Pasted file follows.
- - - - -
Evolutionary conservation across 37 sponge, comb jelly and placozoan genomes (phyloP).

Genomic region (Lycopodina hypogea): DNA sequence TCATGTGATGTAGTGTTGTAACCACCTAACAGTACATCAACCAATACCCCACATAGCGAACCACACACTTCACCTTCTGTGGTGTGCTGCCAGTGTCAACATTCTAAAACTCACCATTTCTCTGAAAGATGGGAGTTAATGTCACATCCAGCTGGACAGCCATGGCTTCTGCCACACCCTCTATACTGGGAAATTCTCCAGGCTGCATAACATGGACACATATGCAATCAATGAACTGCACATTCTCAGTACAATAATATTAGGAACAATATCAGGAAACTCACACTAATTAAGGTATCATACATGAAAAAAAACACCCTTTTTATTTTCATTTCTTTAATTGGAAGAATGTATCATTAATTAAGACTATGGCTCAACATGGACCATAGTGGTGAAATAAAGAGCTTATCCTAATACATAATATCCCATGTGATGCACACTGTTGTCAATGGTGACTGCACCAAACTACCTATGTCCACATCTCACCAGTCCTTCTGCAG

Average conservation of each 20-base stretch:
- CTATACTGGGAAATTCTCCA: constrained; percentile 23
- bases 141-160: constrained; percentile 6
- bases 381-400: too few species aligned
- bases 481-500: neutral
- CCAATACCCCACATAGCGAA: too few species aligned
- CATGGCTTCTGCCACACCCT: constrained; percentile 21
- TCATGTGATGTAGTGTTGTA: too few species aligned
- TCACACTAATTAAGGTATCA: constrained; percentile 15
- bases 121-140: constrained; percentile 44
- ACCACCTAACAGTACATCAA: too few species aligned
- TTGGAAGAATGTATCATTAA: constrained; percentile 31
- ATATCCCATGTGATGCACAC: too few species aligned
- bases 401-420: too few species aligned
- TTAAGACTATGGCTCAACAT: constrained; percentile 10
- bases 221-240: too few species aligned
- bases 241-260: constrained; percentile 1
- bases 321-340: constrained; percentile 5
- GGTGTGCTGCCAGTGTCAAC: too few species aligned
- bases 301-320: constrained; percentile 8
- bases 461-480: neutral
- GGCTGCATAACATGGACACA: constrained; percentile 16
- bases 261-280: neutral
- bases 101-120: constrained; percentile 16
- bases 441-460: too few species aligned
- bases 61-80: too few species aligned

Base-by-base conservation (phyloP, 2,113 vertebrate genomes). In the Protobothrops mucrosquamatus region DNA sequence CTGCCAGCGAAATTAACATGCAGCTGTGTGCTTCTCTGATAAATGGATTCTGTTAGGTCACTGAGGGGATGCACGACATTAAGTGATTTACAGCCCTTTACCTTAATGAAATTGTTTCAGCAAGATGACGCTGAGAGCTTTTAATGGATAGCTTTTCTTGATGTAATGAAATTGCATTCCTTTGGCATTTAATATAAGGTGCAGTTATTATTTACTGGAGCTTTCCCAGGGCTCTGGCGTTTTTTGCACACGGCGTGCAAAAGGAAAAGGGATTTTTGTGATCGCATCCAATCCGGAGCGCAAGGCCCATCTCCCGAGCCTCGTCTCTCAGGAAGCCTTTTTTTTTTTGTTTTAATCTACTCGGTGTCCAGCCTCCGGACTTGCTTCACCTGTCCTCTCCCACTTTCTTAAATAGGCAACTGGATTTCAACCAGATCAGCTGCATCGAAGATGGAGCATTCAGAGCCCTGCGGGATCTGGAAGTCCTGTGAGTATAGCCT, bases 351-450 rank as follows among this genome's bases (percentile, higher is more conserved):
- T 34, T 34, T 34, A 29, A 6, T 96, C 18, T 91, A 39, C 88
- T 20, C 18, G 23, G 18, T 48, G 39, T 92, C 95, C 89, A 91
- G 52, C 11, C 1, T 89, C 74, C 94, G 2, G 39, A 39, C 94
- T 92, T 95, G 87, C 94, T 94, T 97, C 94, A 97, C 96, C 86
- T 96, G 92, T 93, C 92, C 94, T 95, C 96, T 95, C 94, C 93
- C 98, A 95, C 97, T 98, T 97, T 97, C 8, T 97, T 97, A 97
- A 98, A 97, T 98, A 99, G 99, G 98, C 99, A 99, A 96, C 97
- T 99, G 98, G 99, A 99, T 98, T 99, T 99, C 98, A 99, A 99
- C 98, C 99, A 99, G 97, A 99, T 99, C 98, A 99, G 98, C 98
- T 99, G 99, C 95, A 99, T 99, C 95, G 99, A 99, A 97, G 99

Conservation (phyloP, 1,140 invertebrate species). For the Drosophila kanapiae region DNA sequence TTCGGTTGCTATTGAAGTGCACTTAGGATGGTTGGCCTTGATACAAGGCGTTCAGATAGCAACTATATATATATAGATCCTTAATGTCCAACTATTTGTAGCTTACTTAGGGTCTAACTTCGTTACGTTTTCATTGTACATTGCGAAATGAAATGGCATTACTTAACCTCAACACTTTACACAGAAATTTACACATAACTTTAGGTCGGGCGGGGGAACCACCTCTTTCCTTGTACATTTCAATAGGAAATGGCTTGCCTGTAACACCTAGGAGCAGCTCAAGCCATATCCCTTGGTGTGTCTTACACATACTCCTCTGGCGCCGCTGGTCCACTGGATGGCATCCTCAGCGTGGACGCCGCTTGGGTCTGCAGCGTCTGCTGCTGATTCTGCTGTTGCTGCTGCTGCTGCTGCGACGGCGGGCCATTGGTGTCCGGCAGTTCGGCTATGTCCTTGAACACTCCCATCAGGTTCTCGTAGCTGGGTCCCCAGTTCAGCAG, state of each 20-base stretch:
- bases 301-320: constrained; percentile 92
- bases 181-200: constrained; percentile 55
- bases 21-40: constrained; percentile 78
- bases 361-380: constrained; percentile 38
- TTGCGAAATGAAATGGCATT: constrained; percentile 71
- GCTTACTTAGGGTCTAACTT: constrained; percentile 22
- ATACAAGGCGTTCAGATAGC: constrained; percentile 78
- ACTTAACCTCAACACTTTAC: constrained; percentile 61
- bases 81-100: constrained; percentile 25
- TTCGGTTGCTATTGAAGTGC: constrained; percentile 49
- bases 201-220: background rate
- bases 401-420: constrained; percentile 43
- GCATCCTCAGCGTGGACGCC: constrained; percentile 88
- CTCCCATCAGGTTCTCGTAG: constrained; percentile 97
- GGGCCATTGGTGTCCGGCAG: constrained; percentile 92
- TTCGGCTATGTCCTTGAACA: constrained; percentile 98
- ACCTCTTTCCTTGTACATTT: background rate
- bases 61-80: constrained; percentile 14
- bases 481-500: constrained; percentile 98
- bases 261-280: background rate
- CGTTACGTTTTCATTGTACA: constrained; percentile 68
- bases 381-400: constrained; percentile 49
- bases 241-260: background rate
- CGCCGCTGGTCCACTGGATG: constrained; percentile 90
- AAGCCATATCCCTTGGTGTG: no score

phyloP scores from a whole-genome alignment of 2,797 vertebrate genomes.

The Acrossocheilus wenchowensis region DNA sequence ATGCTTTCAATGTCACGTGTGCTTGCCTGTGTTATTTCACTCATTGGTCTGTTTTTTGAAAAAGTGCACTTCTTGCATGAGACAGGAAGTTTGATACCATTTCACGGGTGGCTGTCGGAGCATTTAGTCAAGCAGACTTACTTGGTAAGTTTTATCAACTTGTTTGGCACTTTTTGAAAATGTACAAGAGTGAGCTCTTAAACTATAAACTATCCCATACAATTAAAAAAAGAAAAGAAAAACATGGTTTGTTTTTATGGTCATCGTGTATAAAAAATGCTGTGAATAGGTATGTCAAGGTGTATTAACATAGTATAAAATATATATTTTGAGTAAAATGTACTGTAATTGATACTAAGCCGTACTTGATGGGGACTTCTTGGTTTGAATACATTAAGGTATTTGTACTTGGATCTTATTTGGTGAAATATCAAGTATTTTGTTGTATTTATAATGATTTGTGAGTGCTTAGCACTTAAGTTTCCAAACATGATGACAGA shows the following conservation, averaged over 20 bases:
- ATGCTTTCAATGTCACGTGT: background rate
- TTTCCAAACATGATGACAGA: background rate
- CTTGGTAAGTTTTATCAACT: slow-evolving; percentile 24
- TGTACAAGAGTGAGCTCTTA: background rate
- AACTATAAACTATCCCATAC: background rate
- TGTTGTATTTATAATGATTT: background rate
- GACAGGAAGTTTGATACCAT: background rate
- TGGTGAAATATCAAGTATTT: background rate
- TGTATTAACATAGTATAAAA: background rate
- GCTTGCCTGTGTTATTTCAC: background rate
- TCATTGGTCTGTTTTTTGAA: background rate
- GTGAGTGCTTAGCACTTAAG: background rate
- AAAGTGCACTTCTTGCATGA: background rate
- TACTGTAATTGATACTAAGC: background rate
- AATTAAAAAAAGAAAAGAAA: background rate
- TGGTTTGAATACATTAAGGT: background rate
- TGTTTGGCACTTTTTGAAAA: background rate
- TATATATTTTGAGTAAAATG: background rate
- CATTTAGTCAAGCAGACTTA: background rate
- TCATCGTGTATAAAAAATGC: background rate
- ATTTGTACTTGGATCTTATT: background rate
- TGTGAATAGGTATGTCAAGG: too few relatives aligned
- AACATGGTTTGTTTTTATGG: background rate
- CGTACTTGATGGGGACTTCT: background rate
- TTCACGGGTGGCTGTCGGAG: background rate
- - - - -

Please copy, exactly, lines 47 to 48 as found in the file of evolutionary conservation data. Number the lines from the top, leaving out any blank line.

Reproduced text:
- ATACAAGGCGTTCAGATAGC: constrained; percentile 78
- ACTTAACCTCAACACTTTAC: constrained; percentile 61